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DATE News (chronologically)
08/19/11
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IndyCar low on American Star Power
Many Americans like to see American drivers in American-based car racing series (i.e. Americans are Xenophobic).

When a U.S.-based series is overrun with drivers from other countries, those fans tend to feel cheated. It is not that fans dislike anyone who is not American racing in the U.S., it just seems wrong to fans when Americans are not the majority of drivers and champions in an American-based series.

It would be the same as if more than two-thirds of the drivers in Formula One racing were Americans. That would be strange to European fans.

So, the question often asked is, “Why aren’t there as many Americans racing in the IndyCar Series as there are international drivers?”

In the IZOD IndyCar Series for 2011, out of a total of 42 drivers, there are six American drivers competing full-time, and five competing part-time.

In 2010 there were five Americans competing full-time and seven competing part-time in the series.

In the Firestone Indy Lights Series for 2011, out of a total of 28 drivers, there is one full-time American driver competing, and eight part-time American drivers competing in the series. In 2010, there was one American driver racing full-time, and eight American drivers racing part-time in the series.

This disparity was not always the case. Up until the early 1980s, American drivers dominated IndyCar racing. From 1911, the first year the Indy 500 was held, through 1927, 11 American drivers won the race, and five international drivers won. From 1928 through 1941, an American won every Indy 500 race.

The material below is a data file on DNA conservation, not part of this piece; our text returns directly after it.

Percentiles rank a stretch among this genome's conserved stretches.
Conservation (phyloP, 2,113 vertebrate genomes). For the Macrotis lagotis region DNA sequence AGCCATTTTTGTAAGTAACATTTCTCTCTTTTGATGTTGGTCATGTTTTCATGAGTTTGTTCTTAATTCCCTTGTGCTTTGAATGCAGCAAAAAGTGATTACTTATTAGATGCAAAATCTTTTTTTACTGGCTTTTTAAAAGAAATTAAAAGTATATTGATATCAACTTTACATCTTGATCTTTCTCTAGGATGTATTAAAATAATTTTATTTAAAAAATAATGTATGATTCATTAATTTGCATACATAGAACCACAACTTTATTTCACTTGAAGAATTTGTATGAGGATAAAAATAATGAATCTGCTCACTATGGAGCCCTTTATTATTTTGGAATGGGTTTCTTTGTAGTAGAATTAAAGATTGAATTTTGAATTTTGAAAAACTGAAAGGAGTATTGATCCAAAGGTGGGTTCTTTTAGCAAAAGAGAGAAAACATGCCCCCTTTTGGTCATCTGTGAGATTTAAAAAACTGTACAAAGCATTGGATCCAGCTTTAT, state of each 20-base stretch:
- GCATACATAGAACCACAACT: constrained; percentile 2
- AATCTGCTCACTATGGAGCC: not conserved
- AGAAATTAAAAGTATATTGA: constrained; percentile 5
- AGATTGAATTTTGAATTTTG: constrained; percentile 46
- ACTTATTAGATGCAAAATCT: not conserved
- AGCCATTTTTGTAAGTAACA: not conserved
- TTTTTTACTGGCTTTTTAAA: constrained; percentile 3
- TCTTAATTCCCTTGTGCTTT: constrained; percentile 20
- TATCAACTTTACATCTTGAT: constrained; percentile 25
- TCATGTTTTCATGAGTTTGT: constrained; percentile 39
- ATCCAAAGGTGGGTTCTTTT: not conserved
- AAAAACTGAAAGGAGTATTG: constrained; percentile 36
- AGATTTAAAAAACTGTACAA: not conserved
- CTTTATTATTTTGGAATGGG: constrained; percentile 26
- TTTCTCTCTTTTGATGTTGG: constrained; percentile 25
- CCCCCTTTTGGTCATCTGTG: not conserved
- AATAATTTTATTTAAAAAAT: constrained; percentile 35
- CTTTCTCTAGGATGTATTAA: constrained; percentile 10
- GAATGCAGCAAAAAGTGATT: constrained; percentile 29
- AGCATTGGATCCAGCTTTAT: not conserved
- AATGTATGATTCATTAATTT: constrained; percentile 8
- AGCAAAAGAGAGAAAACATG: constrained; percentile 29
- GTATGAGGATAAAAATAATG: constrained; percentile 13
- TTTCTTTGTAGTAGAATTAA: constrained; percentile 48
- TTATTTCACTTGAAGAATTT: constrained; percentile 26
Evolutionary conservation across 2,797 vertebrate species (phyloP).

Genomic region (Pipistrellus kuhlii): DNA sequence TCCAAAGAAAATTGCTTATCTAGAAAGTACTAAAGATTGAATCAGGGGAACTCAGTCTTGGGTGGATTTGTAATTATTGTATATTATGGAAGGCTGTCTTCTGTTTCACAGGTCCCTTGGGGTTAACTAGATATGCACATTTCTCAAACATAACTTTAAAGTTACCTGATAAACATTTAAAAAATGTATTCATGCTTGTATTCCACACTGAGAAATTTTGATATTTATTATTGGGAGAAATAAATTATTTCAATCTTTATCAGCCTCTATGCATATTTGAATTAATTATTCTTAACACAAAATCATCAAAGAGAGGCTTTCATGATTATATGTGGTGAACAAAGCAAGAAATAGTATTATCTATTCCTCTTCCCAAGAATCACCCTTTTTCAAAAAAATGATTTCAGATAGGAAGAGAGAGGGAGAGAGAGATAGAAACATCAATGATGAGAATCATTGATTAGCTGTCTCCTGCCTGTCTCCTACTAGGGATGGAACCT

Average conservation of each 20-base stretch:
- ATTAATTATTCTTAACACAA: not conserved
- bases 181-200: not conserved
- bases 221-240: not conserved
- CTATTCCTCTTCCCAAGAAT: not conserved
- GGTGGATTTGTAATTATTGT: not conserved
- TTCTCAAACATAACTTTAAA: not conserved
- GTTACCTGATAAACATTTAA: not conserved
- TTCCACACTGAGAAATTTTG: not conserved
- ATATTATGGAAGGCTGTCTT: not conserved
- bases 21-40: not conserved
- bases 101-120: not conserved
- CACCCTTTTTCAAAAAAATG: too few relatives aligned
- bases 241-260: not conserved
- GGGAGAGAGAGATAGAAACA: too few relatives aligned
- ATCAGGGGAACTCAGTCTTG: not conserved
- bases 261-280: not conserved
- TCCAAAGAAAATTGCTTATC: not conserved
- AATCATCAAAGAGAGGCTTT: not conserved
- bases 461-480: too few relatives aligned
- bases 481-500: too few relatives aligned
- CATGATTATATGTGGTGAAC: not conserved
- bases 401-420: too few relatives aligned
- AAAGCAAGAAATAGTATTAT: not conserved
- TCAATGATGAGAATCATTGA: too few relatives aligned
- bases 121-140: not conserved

From 1946 to the present, 46 American drivers have won the Indy 500 and 16 international drivers have won.

A subtle series of events that began in 1983 may have set in motion the influx of international drivers coming over to the U.S. to race in IndyCar.

In 1983, four years after he retired from Formula One racing, two-time Formula One World Champion Emerson Fittipaldi, a Brazilian, was invited to come to the United States to race in the new IMS Grand Prix of Miami to be held in February 1984. Fittipaldi accepted the offer, and enjoyed the experience so much, he accepted another offer to race in some of the IndyCar races during the 1984 season.

In 1985, Fittipaldi joined Patrick Racing and raced a full CART PPG IndyCar World Series season, winning his first IndyCar race at Michigan International Raceway and finishing sixth in the CART PPG IndyCar World Series championship points.

In 1989, he won his first Indy 500 race, and he won the CART PPG IndyCar World Series Championship.

After Fittipaldi began racing in the IndyCar series, many international drivers followed suit. At that time, there was no racing in Europe, South America and Asia that compared to IndyCar racing. Formula 3, which ran strictly in countries outside the United States, was the closest thing to IndyCar racing in the United States.

There were not a lot of opportunities for a driver to move to Formula One, mainly because of the high cost of running in the series and the very limited number of seats available.

International drivers like Arie Luyendyk, Jacques Villeneuve, Kenny Brack, Juan Pablo Montoya, Helio Castroneves, Gil de Ferran, Dan Wheldon, Dario Franchitti and Scott Dixon all came to the U.S. to race in IndyCars after Fittipaldi’s success in the series.

For many years, IndyCar racing was the most well-known and by far the most popular form of car racing in the U.S.